Helping Adactio get that perfect pitch. To nail it, even. You should probably link to his page too, if you’re so inclined to fight DMCA take-downs for the sake of SEO.
I agree. Time for the end of bottom-posting arguments.
You’re encouraging the random and random is how you’re going to win. Random is how you’re going to discover a path through a problem that no one else has found and that starts with breathing deeply.
Even though the subject matter and approach differs, this pairs nicely with an article on A List Apart last week: Burnout, by Scott Boms.
Your life should be just that—a life
Good words, all around.
Emphasis is my own…
Also worth checking out, Jeff posted a preview of the Typekit home page yesterday. Looking forward to how this will change typography and design for the web.
Mr. Clarke advocates creating one single universal style sheet to handle all styling in IE6, and to stop worrying about making content in IE6 look anything like the high-end experience.
I’m now advocating to my clients (and to you), that where feasible, not to waste hours in time and a client’s money on lengthy workarounds in an unnecessary attempt at cross-browser perfection. Instead, you and I should provide simple but effectively designed HTML elements. This means just great typography for headings, paragraphs, quotations, lists, tables and forms and no styling of layout.
This will work well for content-focused web sites. And then maybe it’s officially time to completely drop support of IE6 for web apps.
Interesting take on the future of Wired (mag vs. website).
Wired is great print, but if the magazine can’t make money and is shuttered, taking the website down with it, I’m going to be livid. Not that making money online is easy—it’s not, especially without sacrificing your ethics and your voice—but if any mainstream outlet should be able to make the transition, it should be Wired.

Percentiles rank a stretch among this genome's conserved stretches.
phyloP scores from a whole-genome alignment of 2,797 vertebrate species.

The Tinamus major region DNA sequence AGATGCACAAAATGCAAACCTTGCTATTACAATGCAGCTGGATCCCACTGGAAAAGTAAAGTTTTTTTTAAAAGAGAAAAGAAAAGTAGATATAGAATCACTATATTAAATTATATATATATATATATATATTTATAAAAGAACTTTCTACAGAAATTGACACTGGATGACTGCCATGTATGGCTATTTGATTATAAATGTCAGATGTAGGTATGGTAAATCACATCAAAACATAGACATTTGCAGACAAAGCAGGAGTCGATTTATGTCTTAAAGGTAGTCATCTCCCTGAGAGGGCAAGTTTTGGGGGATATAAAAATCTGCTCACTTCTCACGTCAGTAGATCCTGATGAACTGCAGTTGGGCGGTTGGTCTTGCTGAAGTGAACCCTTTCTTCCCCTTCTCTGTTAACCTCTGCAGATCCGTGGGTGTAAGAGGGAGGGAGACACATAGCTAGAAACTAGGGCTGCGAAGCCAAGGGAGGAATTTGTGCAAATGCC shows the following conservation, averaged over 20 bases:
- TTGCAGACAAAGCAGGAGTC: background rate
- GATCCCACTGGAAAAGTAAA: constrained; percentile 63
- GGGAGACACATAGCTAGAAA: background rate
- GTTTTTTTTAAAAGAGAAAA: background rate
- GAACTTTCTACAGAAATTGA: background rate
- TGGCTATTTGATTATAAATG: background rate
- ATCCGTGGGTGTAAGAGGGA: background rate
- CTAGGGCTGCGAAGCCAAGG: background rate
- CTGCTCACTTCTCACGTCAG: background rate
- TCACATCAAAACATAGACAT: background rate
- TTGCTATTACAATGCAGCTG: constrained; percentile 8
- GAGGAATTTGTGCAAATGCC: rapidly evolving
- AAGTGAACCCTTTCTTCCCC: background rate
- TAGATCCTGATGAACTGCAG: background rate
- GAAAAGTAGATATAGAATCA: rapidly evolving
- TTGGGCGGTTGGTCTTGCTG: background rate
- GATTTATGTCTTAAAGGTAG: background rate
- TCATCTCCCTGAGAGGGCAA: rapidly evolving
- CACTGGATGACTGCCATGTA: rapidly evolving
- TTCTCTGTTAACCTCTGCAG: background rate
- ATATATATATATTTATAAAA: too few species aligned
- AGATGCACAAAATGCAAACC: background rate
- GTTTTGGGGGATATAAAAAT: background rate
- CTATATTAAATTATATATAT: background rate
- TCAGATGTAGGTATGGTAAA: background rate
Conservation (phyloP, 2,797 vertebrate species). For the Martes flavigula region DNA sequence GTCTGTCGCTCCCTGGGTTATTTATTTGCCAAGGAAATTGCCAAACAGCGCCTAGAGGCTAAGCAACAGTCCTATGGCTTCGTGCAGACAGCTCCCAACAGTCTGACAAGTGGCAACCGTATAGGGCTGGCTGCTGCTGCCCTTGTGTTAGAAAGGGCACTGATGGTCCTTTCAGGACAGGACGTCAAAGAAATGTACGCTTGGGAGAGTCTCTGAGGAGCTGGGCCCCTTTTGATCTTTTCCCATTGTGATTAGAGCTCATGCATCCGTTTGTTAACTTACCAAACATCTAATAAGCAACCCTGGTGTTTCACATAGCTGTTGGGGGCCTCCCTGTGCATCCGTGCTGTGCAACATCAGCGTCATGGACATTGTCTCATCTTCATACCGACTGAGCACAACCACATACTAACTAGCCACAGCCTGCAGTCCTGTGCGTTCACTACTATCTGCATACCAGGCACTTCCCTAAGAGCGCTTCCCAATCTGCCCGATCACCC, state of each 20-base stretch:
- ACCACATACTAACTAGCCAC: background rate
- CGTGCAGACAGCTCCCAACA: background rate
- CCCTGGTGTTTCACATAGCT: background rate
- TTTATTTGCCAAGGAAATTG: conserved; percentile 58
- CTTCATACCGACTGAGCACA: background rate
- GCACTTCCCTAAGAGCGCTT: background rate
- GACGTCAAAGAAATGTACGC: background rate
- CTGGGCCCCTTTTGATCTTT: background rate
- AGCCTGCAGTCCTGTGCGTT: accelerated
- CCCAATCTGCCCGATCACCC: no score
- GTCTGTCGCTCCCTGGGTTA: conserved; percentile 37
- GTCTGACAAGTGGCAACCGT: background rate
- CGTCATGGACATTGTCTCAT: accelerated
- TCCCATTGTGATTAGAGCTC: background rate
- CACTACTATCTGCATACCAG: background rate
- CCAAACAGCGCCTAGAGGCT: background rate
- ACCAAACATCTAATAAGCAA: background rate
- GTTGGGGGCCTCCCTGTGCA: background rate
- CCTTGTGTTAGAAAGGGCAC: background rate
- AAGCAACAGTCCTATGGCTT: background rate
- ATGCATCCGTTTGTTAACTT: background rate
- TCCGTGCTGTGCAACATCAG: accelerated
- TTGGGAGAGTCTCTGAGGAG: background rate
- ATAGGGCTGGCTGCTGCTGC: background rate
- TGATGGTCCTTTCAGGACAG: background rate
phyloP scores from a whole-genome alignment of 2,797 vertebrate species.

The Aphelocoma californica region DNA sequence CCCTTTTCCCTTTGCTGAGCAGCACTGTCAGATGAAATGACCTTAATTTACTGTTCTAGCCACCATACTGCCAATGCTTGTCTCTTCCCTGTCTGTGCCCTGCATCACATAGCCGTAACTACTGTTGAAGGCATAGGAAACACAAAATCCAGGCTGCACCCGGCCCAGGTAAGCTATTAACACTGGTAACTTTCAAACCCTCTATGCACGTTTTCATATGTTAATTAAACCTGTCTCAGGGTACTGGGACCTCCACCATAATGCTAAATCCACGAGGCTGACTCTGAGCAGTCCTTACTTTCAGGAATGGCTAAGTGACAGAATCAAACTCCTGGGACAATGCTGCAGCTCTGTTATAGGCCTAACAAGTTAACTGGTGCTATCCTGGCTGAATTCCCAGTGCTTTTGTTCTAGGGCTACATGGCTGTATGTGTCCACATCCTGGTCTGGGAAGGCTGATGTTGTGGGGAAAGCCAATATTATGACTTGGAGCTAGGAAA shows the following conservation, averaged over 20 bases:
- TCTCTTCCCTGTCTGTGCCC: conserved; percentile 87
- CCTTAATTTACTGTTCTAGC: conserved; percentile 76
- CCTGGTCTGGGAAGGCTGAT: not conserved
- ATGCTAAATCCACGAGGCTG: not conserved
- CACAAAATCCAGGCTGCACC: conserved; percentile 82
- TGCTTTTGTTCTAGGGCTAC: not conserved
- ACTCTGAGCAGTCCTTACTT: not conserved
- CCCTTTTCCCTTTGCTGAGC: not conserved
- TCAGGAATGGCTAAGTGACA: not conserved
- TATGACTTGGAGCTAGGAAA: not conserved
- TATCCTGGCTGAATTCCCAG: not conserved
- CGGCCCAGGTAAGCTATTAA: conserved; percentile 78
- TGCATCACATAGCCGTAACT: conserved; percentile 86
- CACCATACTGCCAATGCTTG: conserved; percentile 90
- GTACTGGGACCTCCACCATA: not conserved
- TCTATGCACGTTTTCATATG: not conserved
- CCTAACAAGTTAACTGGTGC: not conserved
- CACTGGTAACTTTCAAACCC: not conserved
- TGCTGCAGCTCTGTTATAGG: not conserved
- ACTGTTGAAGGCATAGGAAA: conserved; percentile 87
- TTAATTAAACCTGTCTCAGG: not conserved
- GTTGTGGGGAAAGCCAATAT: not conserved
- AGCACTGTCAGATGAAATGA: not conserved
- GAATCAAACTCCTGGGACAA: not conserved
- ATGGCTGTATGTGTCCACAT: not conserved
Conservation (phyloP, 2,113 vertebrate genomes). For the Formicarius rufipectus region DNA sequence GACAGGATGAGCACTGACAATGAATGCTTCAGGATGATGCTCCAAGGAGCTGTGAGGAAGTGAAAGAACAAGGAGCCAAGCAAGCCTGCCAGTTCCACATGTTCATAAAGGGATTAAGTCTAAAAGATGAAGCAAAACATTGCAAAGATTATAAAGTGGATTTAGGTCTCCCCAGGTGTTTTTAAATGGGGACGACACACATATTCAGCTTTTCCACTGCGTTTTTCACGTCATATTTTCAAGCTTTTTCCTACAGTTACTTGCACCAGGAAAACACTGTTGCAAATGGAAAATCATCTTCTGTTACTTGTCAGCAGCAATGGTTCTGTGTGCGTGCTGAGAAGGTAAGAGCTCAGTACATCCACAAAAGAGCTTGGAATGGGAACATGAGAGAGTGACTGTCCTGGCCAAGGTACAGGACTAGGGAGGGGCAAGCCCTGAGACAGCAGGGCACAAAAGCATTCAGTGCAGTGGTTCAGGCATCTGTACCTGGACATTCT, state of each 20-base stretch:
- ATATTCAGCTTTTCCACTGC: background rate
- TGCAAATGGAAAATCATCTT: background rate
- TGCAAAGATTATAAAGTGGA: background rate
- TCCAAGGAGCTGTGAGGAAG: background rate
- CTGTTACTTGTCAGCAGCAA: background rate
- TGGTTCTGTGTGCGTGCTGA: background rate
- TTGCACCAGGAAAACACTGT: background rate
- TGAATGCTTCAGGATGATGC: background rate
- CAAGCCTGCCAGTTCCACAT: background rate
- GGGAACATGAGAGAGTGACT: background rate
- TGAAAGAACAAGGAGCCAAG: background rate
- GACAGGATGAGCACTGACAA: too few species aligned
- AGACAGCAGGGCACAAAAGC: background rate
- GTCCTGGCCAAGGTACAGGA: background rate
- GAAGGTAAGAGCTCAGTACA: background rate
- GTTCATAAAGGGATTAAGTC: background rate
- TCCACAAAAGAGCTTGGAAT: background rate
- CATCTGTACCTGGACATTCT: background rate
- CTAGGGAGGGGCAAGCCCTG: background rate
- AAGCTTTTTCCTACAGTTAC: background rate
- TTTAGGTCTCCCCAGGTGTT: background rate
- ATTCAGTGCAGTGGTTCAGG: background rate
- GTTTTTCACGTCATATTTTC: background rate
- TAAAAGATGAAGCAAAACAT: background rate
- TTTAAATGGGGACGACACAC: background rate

I fear that may be impossible, not just for Wired but for all these old brands, because they can’t accept that the work at which they have excelled for years will be just as important when it’s online—and online only.
Reading though the comments provides an even more interesting story and a broader perspective. Comments by several former and current Wiredlings, including a few responses by Chris Anderson who passes blame to corporate (Conde Nast) decision-making.
The best design is that which does its job and stays out of the way. Jared Spool on invisible design:
While all these things are what the designers at Netflix work hard on every day, they go unmentioned by their customers. It’s not because these aspects aren’t important. It’s because the designers have done their job really well: they’ve made them invisible.
Craig directed me to this piece today after I complimented him on the new version of Twitterrific for the iPhone, stating how much I love seeing different approaches to Twitter client design. I hadn’t seen his post (from December 2008) before today, but it’s a good read that gives insight into some of the decisions behind Twitteriffic’s design that are still applicable now.
Personally, I welcome this competition. Seeing the work of other developers whose work I respect and admire acts as an inspiration. Looking at how other developers tackle a problem domain often adds insight into solving similar issues with my own code. In other cases, it shows me how I don’t want to implement a feature (without the need to prototype.) In short, competition will make Twitterrific better.
Cameron asks the inevitable question about width on the Web. Probably not time yet for mainstream. But for showcases of design, why not start experimenting with the new real estate?
Seemingly reasonable middle-ground suggestions here that would allow web typography to move forward, allow people to use all the free fonts they want, yet continue to allow type designers to earn a living.